Los Angeles Public Library

Los Angeles Public Library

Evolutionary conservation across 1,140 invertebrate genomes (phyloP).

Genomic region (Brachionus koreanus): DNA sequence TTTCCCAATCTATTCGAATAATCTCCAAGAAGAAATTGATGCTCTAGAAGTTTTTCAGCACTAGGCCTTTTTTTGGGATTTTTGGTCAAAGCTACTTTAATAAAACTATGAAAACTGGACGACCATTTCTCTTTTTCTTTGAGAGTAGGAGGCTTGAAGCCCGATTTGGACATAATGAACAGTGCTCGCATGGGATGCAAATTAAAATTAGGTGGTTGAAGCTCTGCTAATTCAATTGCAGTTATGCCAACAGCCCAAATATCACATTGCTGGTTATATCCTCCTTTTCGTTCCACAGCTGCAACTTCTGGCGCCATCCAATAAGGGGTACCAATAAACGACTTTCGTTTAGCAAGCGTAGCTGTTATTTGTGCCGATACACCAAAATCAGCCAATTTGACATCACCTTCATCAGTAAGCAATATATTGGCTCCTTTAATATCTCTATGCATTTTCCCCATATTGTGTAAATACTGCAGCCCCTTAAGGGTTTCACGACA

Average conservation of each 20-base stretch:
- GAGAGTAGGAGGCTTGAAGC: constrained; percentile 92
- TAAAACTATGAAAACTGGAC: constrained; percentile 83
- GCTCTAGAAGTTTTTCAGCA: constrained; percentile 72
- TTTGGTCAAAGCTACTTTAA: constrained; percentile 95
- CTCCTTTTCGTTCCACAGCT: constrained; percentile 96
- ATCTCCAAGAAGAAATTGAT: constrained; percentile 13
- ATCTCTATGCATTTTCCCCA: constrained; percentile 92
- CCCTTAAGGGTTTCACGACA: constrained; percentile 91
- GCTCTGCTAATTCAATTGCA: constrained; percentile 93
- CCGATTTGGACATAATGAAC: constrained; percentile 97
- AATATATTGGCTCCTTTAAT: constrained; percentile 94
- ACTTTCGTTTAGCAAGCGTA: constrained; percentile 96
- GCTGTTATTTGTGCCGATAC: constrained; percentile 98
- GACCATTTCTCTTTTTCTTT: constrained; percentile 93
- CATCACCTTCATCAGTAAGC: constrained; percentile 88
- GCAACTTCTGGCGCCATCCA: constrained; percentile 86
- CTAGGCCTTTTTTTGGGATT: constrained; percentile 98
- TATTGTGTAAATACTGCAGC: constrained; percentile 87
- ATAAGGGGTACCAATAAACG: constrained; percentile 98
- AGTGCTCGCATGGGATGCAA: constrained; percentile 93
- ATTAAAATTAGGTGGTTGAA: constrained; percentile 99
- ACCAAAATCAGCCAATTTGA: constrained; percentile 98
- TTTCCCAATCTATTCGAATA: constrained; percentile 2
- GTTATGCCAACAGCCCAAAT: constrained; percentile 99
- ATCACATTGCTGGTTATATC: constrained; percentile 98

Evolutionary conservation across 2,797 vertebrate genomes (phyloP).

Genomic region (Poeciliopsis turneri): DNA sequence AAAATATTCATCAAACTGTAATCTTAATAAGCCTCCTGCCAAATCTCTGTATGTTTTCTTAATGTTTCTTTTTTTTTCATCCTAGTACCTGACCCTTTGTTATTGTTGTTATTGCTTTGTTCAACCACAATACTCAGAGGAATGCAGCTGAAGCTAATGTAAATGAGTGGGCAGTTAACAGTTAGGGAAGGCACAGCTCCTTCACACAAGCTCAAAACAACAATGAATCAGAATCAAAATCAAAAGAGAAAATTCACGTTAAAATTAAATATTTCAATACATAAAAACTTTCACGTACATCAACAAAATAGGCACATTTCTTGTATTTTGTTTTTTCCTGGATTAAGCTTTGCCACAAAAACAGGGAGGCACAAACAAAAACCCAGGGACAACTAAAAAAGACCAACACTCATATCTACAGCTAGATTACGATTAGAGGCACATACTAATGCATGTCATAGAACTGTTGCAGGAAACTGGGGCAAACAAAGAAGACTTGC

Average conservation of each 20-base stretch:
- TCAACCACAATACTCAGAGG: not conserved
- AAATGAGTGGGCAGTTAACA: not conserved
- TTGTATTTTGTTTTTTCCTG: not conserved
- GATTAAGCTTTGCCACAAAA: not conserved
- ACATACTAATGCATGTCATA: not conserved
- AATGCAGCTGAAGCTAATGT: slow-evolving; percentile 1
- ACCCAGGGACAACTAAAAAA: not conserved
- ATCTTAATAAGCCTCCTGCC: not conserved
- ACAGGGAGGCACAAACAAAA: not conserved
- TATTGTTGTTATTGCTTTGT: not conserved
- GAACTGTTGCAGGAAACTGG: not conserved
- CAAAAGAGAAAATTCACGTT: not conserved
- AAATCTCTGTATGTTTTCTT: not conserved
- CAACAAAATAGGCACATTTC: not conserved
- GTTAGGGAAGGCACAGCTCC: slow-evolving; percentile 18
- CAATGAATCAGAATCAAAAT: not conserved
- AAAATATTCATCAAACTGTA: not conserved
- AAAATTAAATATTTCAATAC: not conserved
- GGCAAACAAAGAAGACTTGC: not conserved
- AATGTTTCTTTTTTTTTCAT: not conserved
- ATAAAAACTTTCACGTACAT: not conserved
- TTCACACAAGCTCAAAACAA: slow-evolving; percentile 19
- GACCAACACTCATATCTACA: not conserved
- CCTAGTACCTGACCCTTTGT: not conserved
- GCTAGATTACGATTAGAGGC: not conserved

I am currently at work on a history of the Los Angeles  Public Library, the centerpiece of which will be a chapter on Bertam Grosvenor Goodhue’s Central Building, which opened in 1926. "In part and in detail the building recalls numerous ancient styles," observed Goodhue's associate architect, Carleton Monroe Winslow, "for no building, particularly a Library, can disregard the accumulation of architectural experience of the past."  As conceived by the architect, working in collaboration with the poet and philosopher Hartley Burr Alexander and sculptor Lee Lawrie, this "accumulation of architectural experience" can be perceived in manifold and ambiguous ways.  Goodhue’s "modified" Spanish Colonial forms, for example, suggest a plethora of ancient Mediterranean and Near Eastern traditions.  Articulated with classical pilasters and pylons that metamorphose into busts of ancient artists and philosophers, Goodhue's library sits like a great ziggurat in a lush garden.  The central tower, its crowning pyramid sheathed in colorful mosaic tiles, recalls at once Iberian, Byzantine and Egyptian sources, as well as the form of a modern American skyscraper. Alexander’s inscriptions, as well as Lawrie's sculptural figures, likewise, borrow from Greece and Rome, the ancient Near East, Egypt, China and India, to create a veritable cathedral of knowledge, intended to be experienced as a literary and philosophical journey through history.

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